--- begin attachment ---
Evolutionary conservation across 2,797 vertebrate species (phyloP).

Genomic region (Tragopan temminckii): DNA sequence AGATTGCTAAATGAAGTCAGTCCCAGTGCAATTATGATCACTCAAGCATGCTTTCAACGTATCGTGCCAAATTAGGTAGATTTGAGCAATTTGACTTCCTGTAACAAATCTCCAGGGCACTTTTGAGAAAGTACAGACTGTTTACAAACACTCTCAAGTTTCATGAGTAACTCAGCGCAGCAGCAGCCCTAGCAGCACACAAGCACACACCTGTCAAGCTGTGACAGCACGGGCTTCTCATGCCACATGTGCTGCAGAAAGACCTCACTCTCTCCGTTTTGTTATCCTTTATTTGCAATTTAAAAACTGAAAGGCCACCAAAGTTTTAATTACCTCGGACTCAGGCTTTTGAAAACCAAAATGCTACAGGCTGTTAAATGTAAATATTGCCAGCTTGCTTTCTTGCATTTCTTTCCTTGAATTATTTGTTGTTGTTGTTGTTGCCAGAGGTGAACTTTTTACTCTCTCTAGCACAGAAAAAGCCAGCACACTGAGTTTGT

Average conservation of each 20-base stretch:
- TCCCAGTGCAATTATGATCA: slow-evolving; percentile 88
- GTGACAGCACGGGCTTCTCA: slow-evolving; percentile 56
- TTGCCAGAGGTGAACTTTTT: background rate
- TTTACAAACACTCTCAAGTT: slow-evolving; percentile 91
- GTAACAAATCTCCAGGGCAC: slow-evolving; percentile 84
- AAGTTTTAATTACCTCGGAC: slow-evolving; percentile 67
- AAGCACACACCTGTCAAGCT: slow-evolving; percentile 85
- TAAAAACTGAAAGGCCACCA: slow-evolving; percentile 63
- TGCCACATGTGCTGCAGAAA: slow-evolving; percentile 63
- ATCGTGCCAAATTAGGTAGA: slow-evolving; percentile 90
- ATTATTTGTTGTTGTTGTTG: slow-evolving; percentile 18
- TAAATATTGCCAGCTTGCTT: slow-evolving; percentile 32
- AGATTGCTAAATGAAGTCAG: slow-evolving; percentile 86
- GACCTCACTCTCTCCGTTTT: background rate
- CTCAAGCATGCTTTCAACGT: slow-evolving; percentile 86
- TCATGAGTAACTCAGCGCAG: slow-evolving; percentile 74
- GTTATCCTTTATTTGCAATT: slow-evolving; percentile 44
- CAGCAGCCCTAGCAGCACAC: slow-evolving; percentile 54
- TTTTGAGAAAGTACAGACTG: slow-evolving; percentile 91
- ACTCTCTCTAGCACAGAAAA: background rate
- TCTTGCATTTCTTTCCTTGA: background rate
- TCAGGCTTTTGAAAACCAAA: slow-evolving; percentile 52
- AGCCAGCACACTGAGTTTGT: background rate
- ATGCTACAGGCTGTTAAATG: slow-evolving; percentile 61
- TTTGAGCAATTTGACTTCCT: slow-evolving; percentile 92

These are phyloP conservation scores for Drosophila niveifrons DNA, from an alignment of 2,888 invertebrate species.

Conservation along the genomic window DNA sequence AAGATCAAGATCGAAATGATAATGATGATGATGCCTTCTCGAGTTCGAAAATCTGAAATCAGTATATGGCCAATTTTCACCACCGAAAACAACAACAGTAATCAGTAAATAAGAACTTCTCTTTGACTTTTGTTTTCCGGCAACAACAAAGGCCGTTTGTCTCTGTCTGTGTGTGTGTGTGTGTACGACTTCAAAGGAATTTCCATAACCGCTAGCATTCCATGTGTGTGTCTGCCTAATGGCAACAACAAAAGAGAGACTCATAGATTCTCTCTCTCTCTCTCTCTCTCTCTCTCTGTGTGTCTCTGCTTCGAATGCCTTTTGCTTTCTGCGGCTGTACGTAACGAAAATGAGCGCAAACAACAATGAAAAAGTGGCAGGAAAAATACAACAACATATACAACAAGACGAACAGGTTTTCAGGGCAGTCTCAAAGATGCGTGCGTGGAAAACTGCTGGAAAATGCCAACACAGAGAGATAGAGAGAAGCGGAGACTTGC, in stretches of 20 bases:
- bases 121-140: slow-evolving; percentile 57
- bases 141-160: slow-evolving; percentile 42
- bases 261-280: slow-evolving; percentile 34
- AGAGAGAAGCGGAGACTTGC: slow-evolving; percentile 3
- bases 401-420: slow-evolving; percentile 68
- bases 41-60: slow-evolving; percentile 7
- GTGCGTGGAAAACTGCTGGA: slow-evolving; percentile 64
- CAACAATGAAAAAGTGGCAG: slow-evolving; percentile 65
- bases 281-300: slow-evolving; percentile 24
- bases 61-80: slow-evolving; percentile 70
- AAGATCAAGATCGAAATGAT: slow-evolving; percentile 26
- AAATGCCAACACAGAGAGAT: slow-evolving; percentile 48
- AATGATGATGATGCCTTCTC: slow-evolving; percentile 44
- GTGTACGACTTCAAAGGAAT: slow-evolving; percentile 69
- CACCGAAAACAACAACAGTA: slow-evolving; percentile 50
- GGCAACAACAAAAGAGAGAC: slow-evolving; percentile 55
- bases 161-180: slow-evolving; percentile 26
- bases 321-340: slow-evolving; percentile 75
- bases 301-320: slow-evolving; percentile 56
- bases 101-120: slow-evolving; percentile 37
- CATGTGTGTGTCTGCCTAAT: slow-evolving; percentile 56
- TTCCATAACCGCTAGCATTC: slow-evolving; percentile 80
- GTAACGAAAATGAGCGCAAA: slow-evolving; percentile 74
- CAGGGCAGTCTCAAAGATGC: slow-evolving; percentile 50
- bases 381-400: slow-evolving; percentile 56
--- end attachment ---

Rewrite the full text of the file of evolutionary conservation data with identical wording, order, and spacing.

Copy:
Evolutionary conservation across 2,797 vertebrate species (phyloP).

Genomic region (Tragopan temminckii): DNA sequence AGATTGCTAAATGAAGTCAGTCCCAGTGCAATTATGATCACTCAAGCATGCTTTCAACGTATCGTGCCAAATTAGGTAGATTTGAGCAATTTGACTTCCTGTAACAAATCTCCAGGGCACTTTTGAGAAAGTACAGACTGTTTACAAACACTCTCAAGTTTCATGAGTAACTCAGCGCAGCAGCAGCCCTAGCAGCACACAAGCACACACCTGTCAAGCTGTGACAGCACGGGCTTCTCATGCCACATGTGCTGCAGAAAGACCTCACTCTCTCCGTTTTGTTATCCTTTATTTGCAATTTAAAAACTGAAAGGCCACCAAAGTTTTAATTACCTCGGACTCAGGCTTTTGAAAACCAAAATGCTACAGGCTGTTAAATGTAAATATTGCCAGCTTGCTTTCTTGCATTTCTTTCCTTGAATTATTTGTTGTTGTTGTTGTTGCCAGAGGTGAACTTTTTACTCTCTCTAGCACAGAAAAAGCCAGCACACTGAGTTTGT

Average conservation of each 20-base stretch:
- TCCCAGTGCAATTATGATCA: slow-evolving; percentile 88
- GTGACAGCACGGGCTTCTCA: slow-evolving; percentile 56
- TTGCCAGAGGTGAACTTTTT: background rate
- TTTACAAACACTCTCAAGTT: slow-evolving; percentile 91
- GTAACAAATCTCCAGGGCAC: slow-evolving; percentile 84
- AAGTTTTAATTACCTCGGAC: slow-evolving; percentile 67
- AAGCACACACCTGTCAAGCT: slow-evolving; percentile 85
- TAAAAACTGAAAGGCCACCA: slow-evolving; percentile 63
- TGCCACATGTGCTGCAGAAA: slow-evolving; percentile 63
- ATCGTGCCAAATTAGGTAGA: slow-evolving; percentile 90
- ATTATTTGTTGTTGTTGTTG: slow-evolving; percentile 18
- TAAATATTGCCAGCTTGCTT: slow-evolving; percentile 32
- AGATTGCTAAATGAAGTCAG: slow-evolving; percentile 86
- GACCTCACTCTCTCCGTTTT: background rate
- CTCAAGCATGCTTTCAACGT: slow-evolving; percentile 86
- TCATGAGTAACTCAGCGCAG: slow-evolving; percentile 74
- GTTATCCTTTATTTGCAATT: slow-evolving; percentile 44
- CAGCAGCCCTAGCAGCACAC: slow-evolving; percentile 54
- TTTTGAGAAAGTACAGACTG: slow-evolving; percentile 91
- ACTCTCTCTAGCACAGAAAA: background rate
- TCTTGCATTTCTTTCCTTGA: background rate
- TCAGGCTTTTGAAAACCAAA: slow-evolving; percentile 52
- AGCCAGCACACTGAGTTTGT: background rate
- ATGCTACAGGCTGTTAAATG: slow-evolving; percentile 61
- TTTGAGCAATTTGACTTCCT: slow-evolving; percentile 92

These are phyloP conservation scores for Drosophila niveifrons DNA, from an alignment of 2,888 invertebrate species.

Conservation along the genomic window DNA sequence AAGATCAAGATCGAAATGATAATGATGATGATGCCTTCTCGAGTTCGAAAATCTGAAATCAGTATATGGCCAATTTTCACCACCGAAAACAACAACAGTAATCAGTAAATAAGAACTTCTCTTTGACTTTTGTTTTCCGGCAACAACAAAGGCCGTTTGTCTCTGTCTGTGTGTGTGTGTGTGTACGACTTCAAAGGAATTTCCATAACCGCTAGCATTCCATGTGTGTGTCTGCCTAATGGCAACAACAAAAGAGAGACTCATAGATTCTCTCTCTCTCTCTCTCTCTCTCTCTCTGTGTGTCTCTGCTTCGAATGCCTTTTGCTTTCTGCGGCTGTACGTAACGAAAATGAGCGCAAACAACAATGAAAAAGTGGCAGGAAAAATACAACAACATATACAACAAGACGAACAGGTTTTCAGGGCAGTCTCAAAGATGCGTGCGTGGAAAACTGCTGGAAAATGCCAACACAGAGAGATAGAGAGAAGCGGAGACTTGC, in stretches of 20 bases:
- bases 121-140: slow-evolving; percentile 57
- bases 141-160: slow-evolving; percentile 42
- bases 261-280: slow-evolving; percentile 34
- AGAGAGAAGCGGAGACTTGC: slow-evolving; percentile 3
- bases 401-420: slow-evolving; percentile 68
- bases 41-60: slow-evolving; percentile 7
- GTGCGTGGAAAACTGCTGGA: slow-evolving; percentile 64
- CAACAATGAAAAAGTGGCAG: slow-evolving; percentile 65
- bases 281-300: slow-evolving; percentile 24
- bases 61-80: slow-evolving; percentile 70
- AAGATCAAGATCGAAATGAT: slow-evolving; percentile 26
- AAATGCCAACACAGAGAGAT: slow-evolving; percentile 48
- AATGATGATGATGCCTTCTC: slow-evolving; percentile 44
- GTGTACGACTTCAAAGGAAT: slow-evolving; percentile 69
- CACCGAAAACAACAACAGTA: slow-evolving; percentile 50
- GGCAACAACAAAAGAGAGAC: slow-evolving; percentile 55
- bases 161-180: slow-evolving; percentile 26
- bases 321-340: slow-evolving; percentile 75
- bases 301-320: slow-evolving; percentile 56
- bases 101-120: slow-evolving; percentile 37
- CATGTGTGTGTCTGCCTAAT: slow-evolving; percentile 56
- TTCCATAACCGCTAGCATTC: slow-evolving; percentile 80
- GTAACGAAAATGAGCGCAAA: slow-evolving; percentile 74
- CAGGGCAGTCTCAAAGATGC: slow-evolving; percentile 50
- bases 381-400: slow-evolving; percentile 56